Bear Mountain Capital Inc.

The Fed, Rising Rates and Senior Bank Loans?

| September 18, 2013

Economy | Portfolio Management

In the media there is a lot of talk about the Federal Reserve Board (“the Fed”) and its chairman, Ben Bernanke. The Fed is often charged with managing the country’s monetary policy. Monetary policy helps manage the amount of actual money in the financial system and helps establish interest rates for US borrowers. Currently, the Fed is taking extraordinary steps to keep interest rates low in order to help facilitate a tepid economic recovery since the 2008 credit crisis.

However, the Fed is signaling it will begin to limit its activity, which would result in higher long-term rates. Currently, rates are at historical lows and have been for a number of years. This created a significant problem for bond investors who need or rely on interest income.

What can a bond investor do in this low-interest rate environment to boost income? Many investors over the last several years have done the following:
* Increased the average maturity (or duration) of their bond portfolio. Generally, the longer a bond has until maturity the higher its coupon payment (more income).
* Increased their exposure to high-yield bonds (also known as junk bonds). This increases the credit risk of a bond portfolio, but does provide higher income.

In both cases an investor receives more income. However, for that income they may pay a steep price: if interest rates rise, prices of these bonds, as described above, drop in value. Given where rates are today, this is the scenario most likely to play out over the years ahead. To be sure, most bond investors are not prepared for this level of volatility.

Income producing investment options for these investors are limited, but do exist. One option is the use of senior floating rate loans, also known as senior bank loans. Senior floating rate loans have the following unique characteristics:
* Near zero duration – meaning as interest rates rise, the price of the bonds remain stable. This result is very low interest rate sensitivity.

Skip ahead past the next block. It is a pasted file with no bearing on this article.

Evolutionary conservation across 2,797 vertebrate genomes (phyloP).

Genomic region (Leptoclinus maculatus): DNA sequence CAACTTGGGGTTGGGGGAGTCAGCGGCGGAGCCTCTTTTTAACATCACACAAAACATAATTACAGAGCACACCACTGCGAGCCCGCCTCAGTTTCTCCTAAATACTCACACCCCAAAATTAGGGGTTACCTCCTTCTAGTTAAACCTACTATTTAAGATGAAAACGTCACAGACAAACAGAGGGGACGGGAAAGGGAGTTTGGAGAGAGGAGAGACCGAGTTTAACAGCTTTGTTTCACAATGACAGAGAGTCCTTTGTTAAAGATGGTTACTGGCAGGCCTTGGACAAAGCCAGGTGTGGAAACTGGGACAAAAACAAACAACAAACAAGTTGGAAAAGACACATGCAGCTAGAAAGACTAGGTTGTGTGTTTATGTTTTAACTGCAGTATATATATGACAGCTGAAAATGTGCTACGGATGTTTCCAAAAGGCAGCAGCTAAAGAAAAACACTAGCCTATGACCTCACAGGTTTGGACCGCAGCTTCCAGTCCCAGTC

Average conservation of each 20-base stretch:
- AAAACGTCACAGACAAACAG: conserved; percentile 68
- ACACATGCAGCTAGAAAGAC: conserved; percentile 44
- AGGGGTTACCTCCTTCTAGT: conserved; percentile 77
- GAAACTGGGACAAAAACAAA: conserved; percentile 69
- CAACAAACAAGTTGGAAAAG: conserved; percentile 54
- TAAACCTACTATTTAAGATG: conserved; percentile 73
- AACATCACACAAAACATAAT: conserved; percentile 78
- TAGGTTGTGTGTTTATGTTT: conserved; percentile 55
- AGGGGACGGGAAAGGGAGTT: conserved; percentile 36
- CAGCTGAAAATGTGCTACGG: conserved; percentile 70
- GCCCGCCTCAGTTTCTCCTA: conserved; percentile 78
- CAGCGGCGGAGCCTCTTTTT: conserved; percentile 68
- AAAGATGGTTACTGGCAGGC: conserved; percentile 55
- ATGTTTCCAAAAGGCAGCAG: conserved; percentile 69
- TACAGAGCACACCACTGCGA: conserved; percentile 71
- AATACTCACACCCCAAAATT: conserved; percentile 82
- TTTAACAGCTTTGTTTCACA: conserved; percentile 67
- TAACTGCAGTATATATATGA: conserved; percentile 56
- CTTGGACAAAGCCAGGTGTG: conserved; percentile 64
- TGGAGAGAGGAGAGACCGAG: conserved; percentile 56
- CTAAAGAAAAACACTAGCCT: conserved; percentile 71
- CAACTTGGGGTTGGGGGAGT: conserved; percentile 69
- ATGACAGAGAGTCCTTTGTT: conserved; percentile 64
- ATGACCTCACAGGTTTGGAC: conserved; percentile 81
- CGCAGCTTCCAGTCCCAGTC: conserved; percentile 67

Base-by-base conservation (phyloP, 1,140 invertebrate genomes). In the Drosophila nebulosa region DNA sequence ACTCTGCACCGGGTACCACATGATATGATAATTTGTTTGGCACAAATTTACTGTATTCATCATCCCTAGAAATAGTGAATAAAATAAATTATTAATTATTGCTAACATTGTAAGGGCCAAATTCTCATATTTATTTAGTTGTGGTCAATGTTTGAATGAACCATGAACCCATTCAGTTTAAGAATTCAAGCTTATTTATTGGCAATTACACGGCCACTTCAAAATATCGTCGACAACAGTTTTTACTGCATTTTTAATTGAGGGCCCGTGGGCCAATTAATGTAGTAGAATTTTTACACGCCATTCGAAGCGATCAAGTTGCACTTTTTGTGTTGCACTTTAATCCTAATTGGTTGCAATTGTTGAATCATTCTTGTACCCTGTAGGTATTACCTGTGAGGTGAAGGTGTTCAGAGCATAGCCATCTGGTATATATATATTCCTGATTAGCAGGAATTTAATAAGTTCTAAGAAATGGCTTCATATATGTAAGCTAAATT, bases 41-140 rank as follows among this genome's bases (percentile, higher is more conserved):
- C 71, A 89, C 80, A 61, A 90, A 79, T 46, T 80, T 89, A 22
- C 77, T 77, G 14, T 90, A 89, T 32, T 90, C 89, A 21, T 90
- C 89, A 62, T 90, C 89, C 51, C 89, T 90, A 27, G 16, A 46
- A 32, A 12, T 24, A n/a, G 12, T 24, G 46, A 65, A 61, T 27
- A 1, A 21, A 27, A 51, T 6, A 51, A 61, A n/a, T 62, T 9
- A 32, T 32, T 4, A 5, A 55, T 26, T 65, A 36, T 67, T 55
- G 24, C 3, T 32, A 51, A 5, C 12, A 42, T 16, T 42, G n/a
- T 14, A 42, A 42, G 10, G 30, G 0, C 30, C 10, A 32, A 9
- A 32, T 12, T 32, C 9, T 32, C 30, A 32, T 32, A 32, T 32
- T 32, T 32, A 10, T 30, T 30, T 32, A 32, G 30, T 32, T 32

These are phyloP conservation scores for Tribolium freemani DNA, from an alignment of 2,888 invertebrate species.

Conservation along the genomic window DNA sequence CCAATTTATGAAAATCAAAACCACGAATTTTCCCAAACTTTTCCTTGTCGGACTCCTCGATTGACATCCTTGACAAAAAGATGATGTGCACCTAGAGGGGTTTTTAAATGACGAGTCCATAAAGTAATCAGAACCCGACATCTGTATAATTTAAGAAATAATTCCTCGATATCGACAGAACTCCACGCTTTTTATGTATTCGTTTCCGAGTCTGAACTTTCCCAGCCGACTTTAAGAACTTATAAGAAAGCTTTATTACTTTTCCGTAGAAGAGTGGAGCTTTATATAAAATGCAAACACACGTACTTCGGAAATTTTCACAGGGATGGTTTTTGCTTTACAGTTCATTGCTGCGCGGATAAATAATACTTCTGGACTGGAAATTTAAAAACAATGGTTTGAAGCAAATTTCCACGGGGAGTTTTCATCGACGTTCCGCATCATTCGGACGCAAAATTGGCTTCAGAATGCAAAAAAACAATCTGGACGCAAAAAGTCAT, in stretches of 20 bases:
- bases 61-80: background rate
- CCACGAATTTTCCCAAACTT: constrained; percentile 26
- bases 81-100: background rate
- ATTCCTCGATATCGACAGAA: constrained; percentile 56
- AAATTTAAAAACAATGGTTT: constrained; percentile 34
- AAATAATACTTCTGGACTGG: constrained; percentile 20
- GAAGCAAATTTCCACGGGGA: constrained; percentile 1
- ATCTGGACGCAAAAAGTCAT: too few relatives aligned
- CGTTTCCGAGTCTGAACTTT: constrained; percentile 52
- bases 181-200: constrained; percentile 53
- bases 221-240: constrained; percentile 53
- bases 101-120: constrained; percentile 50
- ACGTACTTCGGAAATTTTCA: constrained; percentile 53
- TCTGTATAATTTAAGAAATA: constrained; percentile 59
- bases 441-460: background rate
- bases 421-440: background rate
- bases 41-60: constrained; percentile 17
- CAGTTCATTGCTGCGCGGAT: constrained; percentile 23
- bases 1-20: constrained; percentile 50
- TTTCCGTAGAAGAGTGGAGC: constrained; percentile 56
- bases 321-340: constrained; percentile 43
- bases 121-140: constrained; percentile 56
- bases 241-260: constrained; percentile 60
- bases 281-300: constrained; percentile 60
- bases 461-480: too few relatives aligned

* Senior in the capital structure – issuers of these notes must pay off these loans prior to paying off more “junior” creditors. This helps ensure collateral is available to pay off the holders of senior bank loans prior to paying back other bond holders.
* Higher income than investment grade bonds – generally issuers of senior floating rate loans are non-investment grade companies who need access to the credit markets. The result is these issuers must pay a higher yield for investors to take on the additional credit risk.
* Historically low default rates – the non-investment grade status of these issuers results in a greater amount of default risk. However, the historical default rate over the last 20 years has been about 3%, a relatively low number.
* High recapture rate for defaulted bonds – for the 3% of senior bank loan issuers that have defaulted, the recapture of value of these loans is upwards of 70%. The net result is lower overall risk to diversified senior floating rate loan portfolio’s principal.

There are other advantages to senior floating-rate loans, such as a historically negative correlation with US treasuries and modest relative performance in decreasing rate environments. Exposure to this asset class should be taken into consideration as part of a larger bond portfolio and may not be appropriate for everyone. While economic fundamentals continue to improve, credit risk (read: default risk) is an issue when it comes to owning these types of bonds. In addition, during times of crisis and panic, bonds of this nature will tend to experience more volatility then higher-quality investment grade bonds.

Overall, an appropriate allocation of senior floating-rate loans can provide higher income, while simultaneously limiting exposure to interest-rate risk. In addition, the combination of these characteristics can provide additional diversification for a properly constructed portfolio.